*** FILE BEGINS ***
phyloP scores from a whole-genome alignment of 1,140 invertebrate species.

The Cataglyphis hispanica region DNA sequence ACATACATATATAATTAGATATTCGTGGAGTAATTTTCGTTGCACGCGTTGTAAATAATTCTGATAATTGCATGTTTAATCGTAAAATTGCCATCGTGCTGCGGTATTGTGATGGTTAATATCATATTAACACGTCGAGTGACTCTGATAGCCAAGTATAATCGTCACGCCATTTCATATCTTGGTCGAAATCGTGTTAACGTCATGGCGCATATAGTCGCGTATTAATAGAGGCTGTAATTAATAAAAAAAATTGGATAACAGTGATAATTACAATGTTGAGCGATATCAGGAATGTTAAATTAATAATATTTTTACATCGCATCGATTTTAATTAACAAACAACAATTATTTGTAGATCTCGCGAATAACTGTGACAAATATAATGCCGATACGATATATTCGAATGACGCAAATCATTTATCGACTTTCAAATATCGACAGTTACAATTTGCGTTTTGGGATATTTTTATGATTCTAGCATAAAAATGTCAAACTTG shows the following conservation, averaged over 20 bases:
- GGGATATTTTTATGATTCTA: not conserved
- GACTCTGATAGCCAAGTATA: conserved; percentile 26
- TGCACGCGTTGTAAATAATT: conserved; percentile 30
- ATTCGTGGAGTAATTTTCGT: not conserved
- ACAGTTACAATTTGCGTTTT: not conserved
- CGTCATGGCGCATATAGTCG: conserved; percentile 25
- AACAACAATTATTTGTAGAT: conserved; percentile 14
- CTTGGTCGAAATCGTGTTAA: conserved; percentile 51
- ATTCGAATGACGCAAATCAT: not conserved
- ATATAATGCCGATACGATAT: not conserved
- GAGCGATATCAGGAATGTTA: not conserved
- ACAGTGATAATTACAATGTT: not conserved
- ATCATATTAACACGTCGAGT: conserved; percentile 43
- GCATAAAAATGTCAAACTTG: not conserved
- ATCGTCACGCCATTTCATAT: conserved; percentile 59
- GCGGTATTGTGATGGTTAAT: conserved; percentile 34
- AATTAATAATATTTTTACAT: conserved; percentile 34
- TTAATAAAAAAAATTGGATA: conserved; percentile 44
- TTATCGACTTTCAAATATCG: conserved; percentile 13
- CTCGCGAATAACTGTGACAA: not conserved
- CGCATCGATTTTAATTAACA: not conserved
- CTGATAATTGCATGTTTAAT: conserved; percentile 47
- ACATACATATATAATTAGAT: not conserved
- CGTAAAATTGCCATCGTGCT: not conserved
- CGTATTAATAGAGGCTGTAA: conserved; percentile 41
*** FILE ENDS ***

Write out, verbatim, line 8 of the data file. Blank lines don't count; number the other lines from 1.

- CGTCATGGCGCATATAGTCG: conserved; percentile 25